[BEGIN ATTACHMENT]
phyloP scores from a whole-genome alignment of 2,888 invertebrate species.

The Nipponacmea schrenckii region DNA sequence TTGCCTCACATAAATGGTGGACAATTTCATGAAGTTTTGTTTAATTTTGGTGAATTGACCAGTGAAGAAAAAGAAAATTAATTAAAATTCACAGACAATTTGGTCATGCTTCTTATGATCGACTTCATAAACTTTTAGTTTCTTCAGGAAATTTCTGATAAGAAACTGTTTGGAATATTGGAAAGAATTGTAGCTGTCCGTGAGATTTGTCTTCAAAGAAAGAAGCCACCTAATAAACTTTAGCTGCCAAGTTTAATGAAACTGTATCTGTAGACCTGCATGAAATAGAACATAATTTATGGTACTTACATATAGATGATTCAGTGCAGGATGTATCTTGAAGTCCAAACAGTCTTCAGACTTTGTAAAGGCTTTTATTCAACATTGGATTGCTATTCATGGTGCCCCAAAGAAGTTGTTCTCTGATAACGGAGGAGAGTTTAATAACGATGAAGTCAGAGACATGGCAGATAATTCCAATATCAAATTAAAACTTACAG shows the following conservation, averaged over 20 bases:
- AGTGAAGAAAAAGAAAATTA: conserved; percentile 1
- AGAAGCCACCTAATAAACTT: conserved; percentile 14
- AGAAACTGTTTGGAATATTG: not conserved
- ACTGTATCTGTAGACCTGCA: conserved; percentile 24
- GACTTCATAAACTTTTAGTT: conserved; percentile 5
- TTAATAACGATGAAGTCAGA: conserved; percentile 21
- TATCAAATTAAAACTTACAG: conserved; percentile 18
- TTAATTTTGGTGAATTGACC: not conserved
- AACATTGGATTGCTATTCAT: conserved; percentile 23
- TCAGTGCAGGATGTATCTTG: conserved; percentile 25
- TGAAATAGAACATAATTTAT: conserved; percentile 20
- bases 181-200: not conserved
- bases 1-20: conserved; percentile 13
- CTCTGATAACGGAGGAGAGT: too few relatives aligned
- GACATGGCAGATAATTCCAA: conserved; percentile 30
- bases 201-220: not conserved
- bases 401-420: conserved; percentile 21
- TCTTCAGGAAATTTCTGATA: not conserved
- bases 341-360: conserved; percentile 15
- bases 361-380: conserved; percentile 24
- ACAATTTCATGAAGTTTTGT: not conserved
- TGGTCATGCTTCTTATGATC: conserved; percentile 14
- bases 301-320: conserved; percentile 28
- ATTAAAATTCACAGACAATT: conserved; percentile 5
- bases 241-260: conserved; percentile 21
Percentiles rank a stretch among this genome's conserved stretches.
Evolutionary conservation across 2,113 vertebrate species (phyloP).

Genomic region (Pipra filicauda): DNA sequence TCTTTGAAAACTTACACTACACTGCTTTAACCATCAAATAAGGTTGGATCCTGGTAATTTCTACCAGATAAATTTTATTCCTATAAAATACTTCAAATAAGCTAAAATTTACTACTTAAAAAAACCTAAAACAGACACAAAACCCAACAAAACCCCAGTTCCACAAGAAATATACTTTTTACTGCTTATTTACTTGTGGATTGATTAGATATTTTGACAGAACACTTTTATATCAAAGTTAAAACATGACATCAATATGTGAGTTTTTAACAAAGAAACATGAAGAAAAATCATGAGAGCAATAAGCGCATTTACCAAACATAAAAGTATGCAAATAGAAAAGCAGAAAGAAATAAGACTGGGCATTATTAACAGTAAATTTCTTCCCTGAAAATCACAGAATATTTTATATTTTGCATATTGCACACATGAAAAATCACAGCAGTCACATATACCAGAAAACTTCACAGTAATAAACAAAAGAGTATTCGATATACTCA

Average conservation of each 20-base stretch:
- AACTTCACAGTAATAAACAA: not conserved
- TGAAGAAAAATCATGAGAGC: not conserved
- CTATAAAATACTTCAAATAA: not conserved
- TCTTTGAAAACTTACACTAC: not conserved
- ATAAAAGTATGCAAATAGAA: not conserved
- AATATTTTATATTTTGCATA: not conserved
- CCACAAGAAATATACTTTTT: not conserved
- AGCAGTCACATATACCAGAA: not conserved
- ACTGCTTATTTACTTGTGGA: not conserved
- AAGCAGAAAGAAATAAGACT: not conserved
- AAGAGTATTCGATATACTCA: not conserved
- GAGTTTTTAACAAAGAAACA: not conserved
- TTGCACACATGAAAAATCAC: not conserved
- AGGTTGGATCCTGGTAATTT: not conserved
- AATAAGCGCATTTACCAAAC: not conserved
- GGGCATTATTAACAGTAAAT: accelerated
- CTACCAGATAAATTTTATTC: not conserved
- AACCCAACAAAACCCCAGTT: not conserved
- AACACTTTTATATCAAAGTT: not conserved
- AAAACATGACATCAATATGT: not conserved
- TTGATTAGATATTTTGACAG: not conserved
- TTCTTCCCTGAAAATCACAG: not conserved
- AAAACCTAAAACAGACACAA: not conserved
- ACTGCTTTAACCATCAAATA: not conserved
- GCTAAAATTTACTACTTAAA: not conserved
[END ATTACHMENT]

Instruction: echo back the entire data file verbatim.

phyloP scores from a whole-genome alignment of 2,888 invertebrate species.

The Nipponacmea schrenckii region DNA sequence TTGCCTCACATAAATGGTGGACAATTTCATGAAGTTTTGTTTAATTTTGGTGAATTGACCAGTGAAGAAAAAGAAAATTAATTAAAATTCACAGACAATTTGGTCATGCTTCTTATGATCGACTTCATAAACTTTTAGTTTCTTCAGGAAATTTCTGATAAGAAACTGTTTGGAATATTGGAAAGAATTGTAGCTGTCCGTGAGATTTGTCTTCAAAGAAAGAAGCCACCTAATAAACTTTAGCTGCCAAGTTTAATGAAACTGTATCTGTAGACCTGCATGAAATAGAACATAATTTATGGTACTTACATATAGATGATTCAGTGCAGGATGTATCTTGAAGTCCAAACAGTCTTCAGACTTTGTAAAGGCTTTTATTCAACATTGGATTGCTATTCATGGTGCCCCAAAGAAGTTGTTCTCTGATAACGGAGGAGAGTTTAATAACGATGAAGTCAGAGACATGGCAGATAATTCCAATATCAAATTAAAACTTACAG shows the following conservation, averaged over 20 bases:
- AGTGAAGAAAAAGAAAATTA: conserved; percentile 1
- AGAAGCCACCTAATAAACTT: conserved; percentile 14
- AGAAACTGTTTGGAATATTG: not conserved
- ACTGTATCTGTAGACCTGCA: conserved; percentile 24
- GACTTCATAAACTTTTAGTT: conserved; percentile 5
- TTAATAACGATGAAGTCAGA: conserved; percentile 21
- TATCAAATTAAAACTTACAG: conserved; percentile 18
- TTAATTTTGGTGAATTGACC: not conserved
- AACATTGGATTGCTATTCAT: conserved; percentile 23
- TCAGTGCAGGATGTATCTTG: conserved; percentile 25
- TGAAATAGAACATAATTTAT: conserved; percentile 20
- bases 181-200: not conserved
- bases 1-20: conserved; percentile 13
- CTCTGATAACGGAGGAGAGT: too few relatives aligned
- GACATGGCAGATAATTCCAA: conserved; percentile 30
- bases 201-220: not conserved
- bases 401-420: conserved; percentile 21
- TCTTCAGGAAATTTCTGATA: not conserved
- bases 341-360: conserved; percentile 15
- bases 361-380: conserved; percentile 24
- ACAATTTCATGAAGTTTTGT: not conserved
- TGGTCATGCTTCTTATGATC: conserved; percentile 14
- bases 301-320: conserved; percentile 28
- ATTAAAATTCACAGACAATT: conserved; percentile 5
- bases 241-260: conserved; percentile 21
Percentiles rank a stretch among this genome's conserved stretches.
Evolutionary conservation across 2,113 vertebrate species (phyloP).

Genomic region (Pipra filicauda): DNA sequence TCTTTGAAAACTTACACTACACTGCTTTAACCATCAAATAAGGTTGGATCCTGGTAATTTCTACCAGATAAATTTTATTCCTATAAAATACTTCAAATAAGCTAAAATTTACTACTTAAAAAAACCTAAAACAGACACAAAACCCAACAAAACCCCAGTTCCACAAGAAATATACTTTTTACTGCTTATTTACTTGTGGATTGATTAGATATTTTGACAGAACACTTTTATATCAAAGTTAAAACATGACATCAATATGTGAGTTTTTAACAAAGAAACATGAAGAAAAATCATGAGAGCAATAAGCGCATTTACCAAACATAAAAGTATGCAAATAGAAAAGCAGAAAGAAATAAGACTGGGCATTATTAACAGTAAATTTCTTCCCTGAAAATCACAGAATATTTTATATTTTGCATATTGCACACATGAAAAATCACAGCAGTCACATATACCAGAAAACTTCACAGTAATAAACAAAAGAGTATTCGATATACTCA

Average conservation of each 20-base stretch:
- AACTTCACAGTAATAAACAA: not conserved
- TGAAGAAAAATCATGAGAGC: not conserved
- CTATAAAATACTTCAAATAA: not conserved
- TCTTTGAAAACTTACACTAC: not conserved
- ATAAAAGTATGCAAATAGAA: not conserved
- AATATTTTATATTTTGCATA: not conserved
- CCACAAGAAATATACTTTTT: not conserved
- AGCAGTCACATATACCAGAA: not conserved
- ACTGCTTATTTACTTGTGGA: not conserved
- AAGCAGAAAGAAATAAGACT: not conserved
- AAGAGTATTCGATATACTCA: not conserved
- GAGTTTTTAACAAAGAAACA: not conserved
- TTGCACACATGAAAAATCAC: not conserved
- AGGTTGGATCCTGGTAATTT: not conserved
- AATAAGCGCATTTACCAAAC: not conserved
- GGGCATTATTAACAGTAAAT: accelerated
- CTACCAGATAAATTTTATTC: not conserved
- AACCCAACAAAACCCCAGTT: not conserved
- AACACTTTTATATCAAAGTT: not conserved
- AAAACATGACATCAATATGT: not conserved
- TTGATTAGATATTTTGACAG: not conserved
- TTCTTCCCTGAAAATCACAG: not conserved
- AAAACCTAAAACAGACACAA: not conserved
- ACTGCTTTAACCATCAAATA: not conserved
- GCTAAAATTTACTACTTAAA: not conserved